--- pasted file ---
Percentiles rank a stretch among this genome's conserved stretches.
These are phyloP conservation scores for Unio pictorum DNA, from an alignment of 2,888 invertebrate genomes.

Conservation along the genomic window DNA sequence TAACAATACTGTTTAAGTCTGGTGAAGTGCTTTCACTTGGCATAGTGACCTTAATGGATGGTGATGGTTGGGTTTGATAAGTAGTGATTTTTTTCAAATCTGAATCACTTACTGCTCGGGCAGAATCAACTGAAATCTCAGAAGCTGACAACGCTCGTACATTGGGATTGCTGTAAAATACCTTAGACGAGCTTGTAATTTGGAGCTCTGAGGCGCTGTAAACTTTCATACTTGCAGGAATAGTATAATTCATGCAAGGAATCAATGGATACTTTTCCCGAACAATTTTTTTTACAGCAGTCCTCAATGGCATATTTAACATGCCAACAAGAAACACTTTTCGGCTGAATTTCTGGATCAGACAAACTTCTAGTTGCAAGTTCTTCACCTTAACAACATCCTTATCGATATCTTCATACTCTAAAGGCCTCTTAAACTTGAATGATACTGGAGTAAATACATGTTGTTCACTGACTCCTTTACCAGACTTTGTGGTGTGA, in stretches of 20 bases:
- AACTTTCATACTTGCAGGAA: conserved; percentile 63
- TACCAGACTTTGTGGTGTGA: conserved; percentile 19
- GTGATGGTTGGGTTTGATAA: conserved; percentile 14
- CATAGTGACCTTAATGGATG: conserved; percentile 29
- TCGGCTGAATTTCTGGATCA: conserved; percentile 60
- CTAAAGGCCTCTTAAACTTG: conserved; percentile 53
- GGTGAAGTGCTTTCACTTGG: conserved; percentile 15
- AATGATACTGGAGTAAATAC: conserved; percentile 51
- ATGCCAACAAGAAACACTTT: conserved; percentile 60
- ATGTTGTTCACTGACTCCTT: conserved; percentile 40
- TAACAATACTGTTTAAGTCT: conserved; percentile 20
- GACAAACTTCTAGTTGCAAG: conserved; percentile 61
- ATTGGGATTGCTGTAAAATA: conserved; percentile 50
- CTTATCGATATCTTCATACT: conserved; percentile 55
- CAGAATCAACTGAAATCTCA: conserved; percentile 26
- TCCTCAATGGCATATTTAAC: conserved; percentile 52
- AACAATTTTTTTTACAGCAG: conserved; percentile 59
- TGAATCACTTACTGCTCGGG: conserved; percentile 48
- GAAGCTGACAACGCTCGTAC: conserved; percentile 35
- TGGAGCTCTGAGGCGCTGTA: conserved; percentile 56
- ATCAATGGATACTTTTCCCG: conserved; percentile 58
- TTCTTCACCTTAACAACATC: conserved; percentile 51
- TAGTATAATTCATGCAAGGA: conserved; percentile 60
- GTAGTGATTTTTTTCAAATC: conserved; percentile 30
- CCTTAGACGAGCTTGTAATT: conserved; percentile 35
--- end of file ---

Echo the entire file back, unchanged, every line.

Percentiles rank a stretch among this genome's conserved stretches.
These are phyloP conservation scores for Unio pictorum DNA, from an alignment of 2,888 invertebrate genomes.

Conservation along the genomic window DNA sequence TAACAATACTGTTTAAGTCTGGTGAAGTGCTTTCACTTGGCATAGTGACCTTAATGGATGGTGATGGTTGGGTTTGATAAGTAGTGATTTTTTTCAAATCTGAATCACTTACTGCTCGGGCAGAATCAACTGAAATCTCAGAAGCTGACAACGCTCGTACATTGGGATTGCTGTAAAATACCTTAGACGAGCTTGTAATTTGGAGCTCTGAGGCGCTGTAAACTTTCATACTTGCAGGAATAGTATAATTCATGCAAGGAATCAATGGATACTTTTCCCGAACAATTTTTTTTACAGCAGTCCTCAATGGCATATTTAACATGCCAACAAGAAACACTTTTCGGCTGAATTTCTGGATCAGACAAACTTCTAGTTGCAAGTTCTTCACCTTAACAACATCCTTATCGATATCTTCATACTCTAAAGGCCTCTTAAACTTGAATGATACTGGAGTAAATACATGTTGTTCACTGACTCCTTTACCAGACTTTGTGGTGTGA, in stretches of 20 bases:
- AACTTTCATACTTGCAGGAA: conserved; percentile 63
- TACCAGACTTTGTGGTGTGA: conserved; percentile 19
- GTGATGGTTGGGTTTGATAA: conserved; percentile 14
- CATAGTGACCTTAATGGATG: conserved; percentile 29
- TCGGCTGAATTTCTGGATCA: conserved; percentile 60
- CTAAAGGCCTCTTAAACTTG: conserved; percentile 53
- GGTGAAGTGCTTTCACTTGG: conserved; percentile 15
- AATGATACTGGAGTAAATAC: conserved; percentile 51
- ATGCCAACAAGAAACACTTT: conserved; percentile 60
- ATGTTGTTCACTGACTCCTT: conserved; percentile 40
- TAACAATACTGTTTAAGTCT: conserved; percentile 20
- GACAAACTTCTAGTTGCAAG: conserved; percentile 61
- ATTGGGATTGCTGTAAAATA: conserved; percentile 50
- CTTATCGATATCTTCATACT: conserved; percentile 55
- CAGAATCAACTGAAATCTCA: conserved; percentile 26
- TCCTCAATGGCATATTTAAC: conserved; percentile 52
- AACAATTTTTTTTACAGCAG: conserved; percentile 59
- TGAATCACTTACTGCTCGGG: conserved; percentile 48
- GAAGCTGACAACGCTCGTAC: conserved; percentile 35
- TGGAGCTCTGAGGCGCTGTA: conserved; percentile 56
- ATCAATGGATACTTTTCCCG: conserved; percentile 58
- TTCTTCACCTTAACAACATC: conserved; percentile 51
- TAGTATAATTCATGCAAGGA: conserved; percentile 60
- GTAGTGATTTTTTTCAAATC: conserved; percentile 30
- CCTTAGACGAGCTTGTAATT: conserved; percentile 35